Nzambi Matee hurls a brick against a footpath constructed from bricks made of recycled plastic that her factory produces in the Kenyan capital.
It makes a loud bang, but it does not crack.
“Our product is almost five to seven times stronger than concrete,” said Matee, the founder of Nairobi-based Gjenge Makers, which transforms plastic waste into durable building materials.
“There is that waste they cannot process anymore; they cannot recycle,” she said. “That is what we get.”
Matee gets the waste from packaging factories for free, although she pays for the plastic she gets from other recyclers. Her factory produces 1,500 bricks each day, made from a mix of different kinds of plastic.
These are high-density polyethylene, used in milk and shampoo bottles; low-density polyethylene, often used for cereal or sandwich bags; and polypropylene, used for ropes, flip-top lids and buckets.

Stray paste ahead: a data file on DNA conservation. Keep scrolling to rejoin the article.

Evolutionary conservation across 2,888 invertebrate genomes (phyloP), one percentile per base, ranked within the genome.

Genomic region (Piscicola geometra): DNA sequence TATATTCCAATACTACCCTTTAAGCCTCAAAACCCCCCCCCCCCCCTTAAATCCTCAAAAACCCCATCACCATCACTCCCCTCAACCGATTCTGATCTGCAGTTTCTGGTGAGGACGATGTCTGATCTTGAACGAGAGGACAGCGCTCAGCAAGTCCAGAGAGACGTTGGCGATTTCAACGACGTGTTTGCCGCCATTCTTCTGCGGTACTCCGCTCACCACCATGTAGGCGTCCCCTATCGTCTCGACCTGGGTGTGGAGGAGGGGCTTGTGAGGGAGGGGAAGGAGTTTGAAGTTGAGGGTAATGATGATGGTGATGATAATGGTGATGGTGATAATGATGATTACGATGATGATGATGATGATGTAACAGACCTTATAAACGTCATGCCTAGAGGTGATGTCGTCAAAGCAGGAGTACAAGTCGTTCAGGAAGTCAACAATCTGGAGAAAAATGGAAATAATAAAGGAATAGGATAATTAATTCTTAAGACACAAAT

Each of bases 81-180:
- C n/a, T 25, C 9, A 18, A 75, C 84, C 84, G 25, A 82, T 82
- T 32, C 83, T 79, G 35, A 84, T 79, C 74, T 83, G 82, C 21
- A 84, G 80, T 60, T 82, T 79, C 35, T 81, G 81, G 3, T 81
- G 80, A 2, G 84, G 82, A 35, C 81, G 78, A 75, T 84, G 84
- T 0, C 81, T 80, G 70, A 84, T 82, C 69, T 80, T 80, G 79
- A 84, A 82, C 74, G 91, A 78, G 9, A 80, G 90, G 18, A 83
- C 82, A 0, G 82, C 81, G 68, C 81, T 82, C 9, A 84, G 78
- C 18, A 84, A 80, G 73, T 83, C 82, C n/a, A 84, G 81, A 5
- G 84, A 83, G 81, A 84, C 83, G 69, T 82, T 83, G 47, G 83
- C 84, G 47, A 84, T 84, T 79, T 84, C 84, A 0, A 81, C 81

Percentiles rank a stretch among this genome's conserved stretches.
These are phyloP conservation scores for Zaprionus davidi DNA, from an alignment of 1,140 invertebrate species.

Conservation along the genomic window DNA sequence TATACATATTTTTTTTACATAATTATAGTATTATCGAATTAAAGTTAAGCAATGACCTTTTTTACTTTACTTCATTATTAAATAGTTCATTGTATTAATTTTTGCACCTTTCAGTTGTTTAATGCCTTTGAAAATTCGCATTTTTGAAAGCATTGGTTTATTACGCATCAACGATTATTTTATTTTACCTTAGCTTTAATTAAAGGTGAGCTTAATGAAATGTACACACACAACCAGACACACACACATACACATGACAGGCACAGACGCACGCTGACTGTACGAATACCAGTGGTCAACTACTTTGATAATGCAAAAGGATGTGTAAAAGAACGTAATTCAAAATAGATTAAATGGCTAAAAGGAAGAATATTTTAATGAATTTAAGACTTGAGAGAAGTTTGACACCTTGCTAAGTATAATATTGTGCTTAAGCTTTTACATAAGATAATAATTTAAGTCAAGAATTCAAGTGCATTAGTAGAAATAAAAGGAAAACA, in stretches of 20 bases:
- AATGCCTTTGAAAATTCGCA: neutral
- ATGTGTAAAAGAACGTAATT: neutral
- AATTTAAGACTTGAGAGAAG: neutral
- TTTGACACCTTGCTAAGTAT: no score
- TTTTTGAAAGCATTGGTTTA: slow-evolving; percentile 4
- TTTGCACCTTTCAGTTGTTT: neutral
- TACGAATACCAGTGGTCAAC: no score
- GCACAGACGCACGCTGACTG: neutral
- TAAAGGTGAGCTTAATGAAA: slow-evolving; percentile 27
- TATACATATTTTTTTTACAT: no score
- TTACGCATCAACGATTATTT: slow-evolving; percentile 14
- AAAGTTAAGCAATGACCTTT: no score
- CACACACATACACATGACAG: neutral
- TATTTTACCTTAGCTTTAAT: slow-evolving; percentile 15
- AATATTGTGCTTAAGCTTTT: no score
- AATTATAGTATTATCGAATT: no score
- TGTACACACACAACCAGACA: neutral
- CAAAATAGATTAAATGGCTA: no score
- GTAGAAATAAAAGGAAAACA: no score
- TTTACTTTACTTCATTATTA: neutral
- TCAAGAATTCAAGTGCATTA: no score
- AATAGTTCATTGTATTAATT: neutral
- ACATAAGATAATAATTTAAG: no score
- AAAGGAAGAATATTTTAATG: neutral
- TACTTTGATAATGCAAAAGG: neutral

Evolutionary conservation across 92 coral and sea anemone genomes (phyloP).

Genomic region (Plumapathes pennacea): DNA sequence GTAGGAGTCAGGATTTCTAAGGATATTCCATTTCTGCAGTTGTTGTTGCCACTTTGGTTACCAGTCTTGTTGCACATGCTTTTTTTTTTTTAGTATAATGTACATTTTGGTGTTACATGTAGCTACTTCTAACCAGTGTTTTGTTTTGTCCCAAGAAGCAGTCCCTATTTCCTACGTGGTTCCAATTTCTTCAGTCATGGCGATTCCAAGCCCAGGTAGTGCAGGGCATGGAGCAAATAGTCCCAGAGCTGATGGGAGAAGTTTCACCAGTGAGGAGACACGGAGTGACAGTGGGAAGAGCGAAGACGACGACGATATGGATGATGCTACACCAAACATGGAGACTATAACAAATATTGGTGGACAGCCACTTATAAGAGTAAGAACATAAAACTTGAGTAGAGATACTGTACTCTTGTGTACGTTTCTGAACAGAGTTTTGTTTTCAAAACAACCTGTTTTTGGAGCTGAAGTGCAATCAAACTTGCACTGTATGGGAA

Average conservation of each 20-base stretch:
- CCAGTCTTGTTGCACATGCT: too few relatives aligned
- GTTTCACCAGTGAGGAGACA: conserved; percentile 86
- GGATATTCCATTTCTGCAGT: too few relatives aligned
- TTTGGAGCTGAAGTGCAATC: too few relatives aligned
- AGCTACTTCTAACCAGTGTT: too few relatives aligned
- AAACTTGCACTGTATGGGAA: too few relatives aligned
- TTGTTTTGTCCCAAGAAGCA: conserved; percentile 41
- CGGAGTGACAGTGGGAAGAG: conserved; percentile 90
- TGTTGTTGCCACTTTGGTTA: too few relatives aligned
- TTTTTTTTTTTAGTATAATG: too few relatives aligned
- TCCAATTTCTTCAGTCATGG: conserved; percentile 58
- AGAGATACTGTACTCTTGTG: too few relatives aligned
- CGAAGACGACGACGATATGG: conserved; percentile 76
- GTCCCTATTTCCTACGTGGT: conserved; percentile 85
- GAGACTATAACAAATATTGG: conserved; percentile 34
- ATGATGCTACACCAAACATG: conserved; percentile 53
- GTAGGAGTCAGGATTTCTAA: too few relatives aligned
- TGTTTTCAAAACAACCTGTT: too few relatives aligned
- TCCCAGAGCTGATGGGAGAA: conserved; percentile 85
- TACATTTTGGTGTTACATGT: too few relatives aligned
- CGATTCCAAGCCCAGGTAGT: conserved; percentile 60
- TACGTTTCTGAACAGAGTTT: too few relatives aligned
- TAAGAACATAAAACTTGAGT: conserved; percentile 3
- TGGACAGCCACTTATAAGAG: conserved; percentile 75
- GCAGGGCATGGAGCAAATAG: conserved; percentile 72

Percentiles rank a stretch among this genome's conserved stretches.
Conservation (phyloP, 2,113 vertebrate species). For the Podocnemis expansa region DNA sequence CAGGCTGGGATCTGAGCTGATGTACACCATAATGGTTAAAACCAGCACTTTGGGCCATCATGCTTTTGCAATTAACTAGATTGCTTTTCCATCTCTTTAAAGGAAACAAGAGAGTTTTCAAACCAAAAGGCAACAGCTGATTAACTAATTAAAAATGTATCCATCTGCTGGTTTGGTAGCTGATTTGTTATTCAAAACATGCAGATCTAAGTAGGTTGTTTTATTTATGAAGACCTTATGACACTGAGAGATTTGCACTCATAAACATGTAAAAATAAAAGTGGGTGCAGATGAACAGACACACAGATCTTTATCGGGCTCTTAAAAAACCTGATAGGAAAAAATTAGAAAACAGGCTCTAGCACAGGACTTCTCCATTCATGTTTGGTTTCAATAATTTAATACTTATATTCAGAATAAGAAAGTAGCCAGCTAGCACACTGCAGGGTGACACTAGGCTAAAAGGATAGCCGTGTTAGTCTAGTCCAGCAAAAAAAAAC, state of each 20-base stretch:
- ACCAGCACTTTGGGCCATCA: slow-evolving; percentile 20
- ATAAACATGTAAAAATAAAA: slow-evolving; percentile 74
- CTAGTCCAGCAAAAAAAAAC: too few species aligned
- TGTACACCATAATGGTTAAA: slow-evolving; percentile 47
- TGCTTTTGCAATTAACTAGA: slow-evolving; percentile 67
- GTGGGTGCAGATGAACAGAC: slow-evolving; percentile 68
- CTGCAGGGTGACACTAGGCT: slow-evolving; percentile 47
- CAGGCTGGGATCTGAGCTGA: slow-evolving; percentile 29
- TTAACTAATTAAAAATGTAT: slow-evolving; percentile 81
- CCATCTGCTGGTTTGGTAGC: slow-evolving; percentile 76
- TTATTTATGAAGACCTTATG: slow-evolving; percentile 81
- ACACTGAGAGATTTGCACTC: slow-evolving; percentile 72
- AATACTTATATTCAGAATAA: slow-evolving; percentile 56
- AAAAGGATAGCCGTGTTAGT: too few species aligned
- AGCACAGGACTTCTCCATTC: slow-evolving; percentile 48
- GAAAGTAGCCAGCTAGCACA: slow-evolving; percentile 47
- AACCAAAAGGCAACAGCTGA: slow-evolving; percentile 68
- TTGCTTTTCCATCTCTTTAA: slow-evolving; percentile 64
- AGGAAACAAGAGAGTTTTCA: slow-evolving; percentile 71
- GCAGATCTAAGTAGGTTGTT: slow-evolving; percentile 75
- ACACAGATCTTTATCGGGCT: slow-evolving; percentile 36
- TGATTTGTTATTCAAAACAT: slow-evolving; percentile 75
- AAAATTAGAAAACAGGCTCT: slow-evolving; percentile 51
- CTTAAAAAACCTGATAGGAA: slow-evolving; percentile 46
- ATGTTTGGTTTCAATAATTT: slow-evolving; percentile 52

The plastic waste is mixed with sand, heated and then compressed into bricks, which are sold at varying prices, depending on thickness and color. The common gray bricks cost 850 Kenyan shillings ($7.70) per square meter.
Matee, a materials engineer who designed her own machines, said her factory has recycled 20 tons of waste plastic since its founding in 2017. She plans to add another, bigger production line that could triple capacity, and hopes to break even by the end of 2021.
Matee set up her factory after she ran out of patience waiting for the government to solve the problem of plastic pollution.
“I was tired of being on the sidelines,” she said.
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